To sum up, we demonstrated that silence of lncRNA GAS5 protected H9c2 cells against hypoxia-induced injury via sponging miR-142-5p, functionally releasing TP53INP1 mRNA transcripts that are normally targeted by miR-142-5p. The findings in this study enlarged our understanding of lncRNA GAS5 in noncancerous cells.

Article information

Mol. Cells.May 31, 2019; 42(5): 397-405.
Published online 2019-04-15. doi:  10.14348/molcells.2018.0180
Department of Cadre Ward, The First Hospital of Jilin University, Changchun, Jilin 130021, China
Received April 24, 2018; Accepted October 2, 2018.
Articles from Mol. Cells are provided here courtesy of Mol. Cells

References

  • Adams, B.D., Parsons, C., Walker, L., Zhang, W.C., and Slack, F.J. (2017). Targeting noncoding RNAs in disease. J Clin Invest. 127, 761-771.
  • Ambrosy, A.P., Fonarow, G.C., Butler, J., Chioncel, O., Greene, S.J., Vaduganathan, M., Nodari, S., Lam, C.S.P., Sato, N., and Shah, A.N. (2014). The global health and economic burden of hospitalizations for heart failure: lessons learned from hospitalized heart failure registries. J Am Coll Cardiol. 63, 1123-1133.
  • Bader, A.G., Kang, S., Zhao, L., and Vogt, P.K. (2005). Oncogenic PI3K deregulates transcription and translation. Nat Rev Cancer. 5, 921-929.
  • Ballantyne, M.D., McDonald, R.A., and Baker, A.H. (2016). lncRNA/MicroRNA interactions in the vasculature. Clin Pharmacol Ther. 99, 494-501.
  • Cao, M.X., Jiang, Y.P., Tang, Y.L., and Liang, X.H. (2017). The crosstalk between lncRNA and microRNA in cancer metastasis: orchestrating the epithelial-mesenchymal plasticity. Oncotarget. 8, 12472-12483.
  • Chang, F., Lee, J.T., Navolanic, P.M., Steelman, L.S., Shelton, J.G., Blalock, W.L., Franklin, R.A., and McCubrey, J.A. (2003). Involvement of PI3K/Akt pathway in cell cycle progression, apoptosis, and neoplastic transformation: a target for cancer chemotherapy. Leukemia. 17, 590-603.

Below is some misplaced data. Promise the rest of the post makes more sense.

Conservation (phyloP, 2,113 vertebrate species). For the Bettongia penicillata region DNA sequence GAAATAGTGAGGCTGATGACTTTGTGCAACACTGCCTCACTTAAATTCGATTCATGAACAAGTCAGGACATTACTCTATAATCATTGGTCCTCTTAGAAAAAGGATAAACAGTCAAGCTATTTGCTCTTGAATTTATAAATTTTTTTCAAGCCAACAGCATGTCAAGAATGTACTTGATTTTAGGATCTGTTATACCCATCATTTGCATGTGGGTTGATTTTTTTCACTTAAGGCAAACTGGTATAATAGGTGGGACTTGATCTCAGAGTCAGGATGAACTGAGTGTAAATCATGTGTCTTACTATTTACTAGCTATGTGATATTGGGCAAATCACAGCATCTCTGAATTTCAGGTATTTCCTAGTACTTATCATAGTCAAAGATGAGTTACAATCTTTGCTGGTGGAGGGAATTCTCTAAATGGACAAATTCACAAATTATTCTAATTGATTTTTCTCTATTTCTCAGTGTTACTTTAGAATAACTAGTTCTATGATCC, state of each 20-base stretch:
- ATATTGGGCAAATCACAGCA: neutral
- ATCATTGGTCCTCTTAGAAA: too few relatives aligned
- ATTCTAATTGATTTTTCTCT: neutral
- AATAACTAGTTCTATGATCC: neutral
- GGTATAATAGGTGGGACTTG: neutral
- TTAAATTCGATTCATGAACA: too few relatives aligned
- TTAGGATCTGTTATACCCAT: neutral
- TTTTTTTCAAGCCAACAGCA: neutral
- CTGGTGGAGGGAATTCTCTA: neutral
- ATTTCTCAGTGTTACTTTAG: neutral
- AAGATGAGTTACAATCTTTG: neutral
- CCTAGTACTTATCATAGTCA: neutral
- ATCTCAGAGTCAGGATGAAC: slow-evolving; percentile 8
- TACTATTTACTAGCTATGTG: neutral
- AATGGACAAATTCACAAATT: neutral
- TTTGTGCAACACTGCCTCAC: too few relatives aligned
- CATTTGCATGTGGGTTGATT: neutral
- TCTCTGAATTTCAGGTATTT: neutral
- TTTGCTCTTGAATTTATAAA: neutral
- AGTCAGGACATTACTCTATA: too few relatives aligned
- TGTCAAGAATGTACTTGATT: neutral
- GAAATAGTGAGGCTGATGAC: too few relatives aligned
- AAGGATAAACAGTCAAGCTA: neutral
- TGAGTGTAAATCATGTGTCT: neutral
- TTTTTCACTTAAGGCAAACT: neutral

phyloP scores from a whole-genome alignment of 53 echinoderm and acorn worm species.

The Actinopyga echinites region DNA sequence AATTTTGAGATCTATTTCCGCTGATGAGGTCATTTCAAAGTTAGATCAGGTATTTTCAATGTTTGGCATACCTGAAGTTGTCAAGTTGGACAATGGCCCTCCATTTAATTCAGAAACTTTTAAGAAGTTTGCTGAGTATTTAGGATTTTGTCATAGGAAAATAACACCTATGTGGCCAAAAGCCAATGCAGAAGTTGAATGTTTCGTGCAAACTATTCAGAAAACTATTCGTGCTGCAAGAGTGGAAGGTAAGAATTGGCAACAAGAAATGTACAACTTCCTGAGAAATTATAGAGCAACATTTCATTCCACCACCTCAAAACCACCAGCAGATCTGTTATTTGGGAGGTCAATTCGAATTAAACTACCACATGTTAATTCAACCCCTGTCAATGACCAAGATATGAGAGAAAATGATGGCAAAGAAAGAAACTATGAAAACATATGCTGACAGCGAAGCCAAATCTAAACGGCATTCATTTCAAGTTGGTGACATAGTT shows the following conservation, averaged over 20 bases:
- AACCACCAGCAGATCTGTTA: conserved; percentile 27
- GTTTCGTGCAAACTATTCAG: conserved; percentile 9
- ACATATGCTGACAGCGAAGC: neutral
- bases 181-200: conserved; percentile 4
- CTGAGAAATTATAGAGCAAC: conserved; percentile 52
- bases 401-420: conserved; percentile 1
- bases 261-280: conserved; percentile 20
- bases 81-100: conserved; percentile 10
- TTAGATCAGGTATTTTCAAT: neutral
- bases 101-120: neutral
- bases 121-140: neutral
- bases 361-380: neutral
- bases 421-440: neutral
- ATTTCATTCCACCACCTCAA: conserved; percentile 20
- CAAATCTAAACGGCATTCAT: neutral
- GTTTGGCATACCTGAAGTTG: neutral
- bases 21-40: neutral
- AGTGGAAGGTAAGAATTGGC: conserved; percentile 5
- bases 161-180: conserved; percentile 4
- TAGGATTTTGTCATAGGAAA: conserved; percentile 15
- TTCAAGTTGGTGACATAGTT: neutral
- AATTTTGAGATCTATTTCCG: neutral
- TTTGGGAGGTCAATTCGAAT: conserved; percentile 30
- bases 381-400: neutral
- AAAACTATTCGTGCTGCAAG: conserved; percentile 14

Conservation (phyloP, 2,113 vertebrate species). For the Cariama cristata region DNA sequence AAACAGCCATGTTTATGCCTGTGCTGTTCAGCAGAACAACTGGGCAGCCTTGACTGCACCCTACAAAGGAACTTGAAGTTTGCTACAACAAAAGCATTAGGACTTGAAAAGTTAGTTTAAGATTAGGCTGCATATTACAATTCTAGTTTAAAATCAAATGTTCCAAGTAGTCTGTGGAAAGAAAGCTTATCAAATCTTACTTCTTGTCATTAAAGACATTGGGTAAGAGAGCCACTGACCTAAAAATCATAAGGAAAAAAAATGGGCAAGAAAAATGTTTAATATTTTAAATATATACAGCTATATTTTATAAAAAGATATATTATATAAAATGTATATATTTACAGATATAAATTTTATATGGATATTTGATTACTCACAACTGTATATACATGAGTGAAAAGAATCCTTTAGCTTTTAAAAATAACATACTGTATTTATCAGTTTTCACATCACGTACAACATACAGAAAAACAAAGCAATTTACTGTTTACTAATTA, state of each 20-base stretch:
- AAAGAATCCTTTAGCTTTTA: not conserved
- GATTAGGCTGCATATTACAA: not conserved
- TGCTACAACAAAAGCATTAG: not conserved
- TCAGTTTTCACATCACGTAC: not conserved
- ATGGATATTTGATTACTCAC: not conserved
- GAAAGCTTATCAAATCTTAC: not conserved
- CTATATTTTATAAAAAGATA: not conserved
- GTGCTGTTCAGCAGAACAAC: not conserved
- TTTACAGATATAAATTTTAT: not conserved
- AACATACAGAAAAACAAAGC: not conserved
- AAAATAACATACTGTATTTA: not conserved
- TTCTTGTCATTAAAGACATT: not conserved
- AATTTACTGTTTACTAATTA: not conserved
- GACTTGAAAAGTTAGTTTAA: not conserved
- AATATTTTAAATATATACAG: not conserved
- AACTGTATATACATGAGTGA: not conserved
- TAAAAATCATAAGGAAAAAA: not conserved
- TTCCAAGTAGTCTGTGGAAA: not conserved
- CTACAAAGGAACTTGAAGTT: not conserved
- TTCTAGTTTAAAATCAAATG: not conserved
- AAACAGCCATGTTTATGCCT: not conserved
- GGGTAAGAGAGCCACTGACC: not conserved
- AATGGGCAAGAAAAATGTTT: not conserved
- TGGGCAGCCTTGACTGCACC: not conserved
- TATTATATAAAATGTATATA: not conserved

• Chang, H., Li, C., Wang, Q., Lu, L., Zhang, Q., Zhang, Y., Zhang, N., and Wang, Y. (2017). QSKL protects against myocardial apoptosis on heart failure via PI3K/Akt-p53 signaling pathway. Sci Rep. 7, 16986.
  • Dickinson, B.A., Semus, H.M., Montgomery, R.L., Stack, C., Latimer, P.A., Lewton, S.M., Lynch, J.M., Hullinger, T.G., Seto, A.G., and van Rooij, E. (2013). Plasma microRNAs serve as biomarkers of therapeutic efficacy and disease progression in hypertension-induced heart failure. Eur J Heart Fail. 15, 650-659.
  • Duval, M., Cossart, P., and Lebreton, A. (2017). Mammalian microRNAs and long noncoding RNAs in the host-bacterial pathogen crosstalk. Semin Cell Dev Biol. 65, 11-19.
  • Ellis, K.L., Cameron, V.A., Troughton, R.W., Frampton, C.M., Ellmers, L.J., and Richards, A.M. (2013). Circulating microRNAs as candidate markers to distinguish heart failure in breathless patients. Eur J Heart Fail. 15, 1138-1147.
  • Hagan, M., Zhou, M., Ashraf, M., Kim, I.M., Su, H., Weintraub, N.L., and Tang, Y. (2017). Long noncoding RNAs and their roles in skeletal muscle fate determination. Noncoding RNA Investig. 1, .
  • Hirai, K., Hayashi, T., Chan, P.H., Basus, V.J., James, T.L., and Litt, L. (2003). Akt phosphorylation and cell survival after hypoxia-induced cytochrome c release in superfused respiring neonatal rat cerebrocortical slices. Acta Neurochir Suppl. 86, 227-230.
  • Kim, W. and Kim, E.J. (2018). Heart failure as a risk factor for stroke. J Stroke. 20, 33-45.
  • Ko, S.Y., Lin, I.H., Shieh, T.M., Ko, H.A., Chen, H.I., Chi, T.C., Chang, S.S., and Hsu, Y.C. (2013). Cell hypertrophy and MEK/ERK phosphorylation are regulated by glyceraldehyde-derived AGEs in cardiomyocyte H9c2 cells. Cell Biochem Biophys. 66, 537-544.
  • Li, J., Wang, Y., Zhang, C.G., Xiao, H.J., Hou, J.M., and He, J.D. (2018). Effect of long non-coding RNA Gas5 on proliferation, migration, invasion and apoptosis of colorectal cancer HT-29 cell line. Cancer Cell Int. 18, 4.
  • Li, J., Yang, C., Li, Y., Chen, A., Li, L., and You, Z. (2018). LncRNA GAS5 suppresses ovarian cancer by inducing inflammasome formation. Biosci Rep. 38, .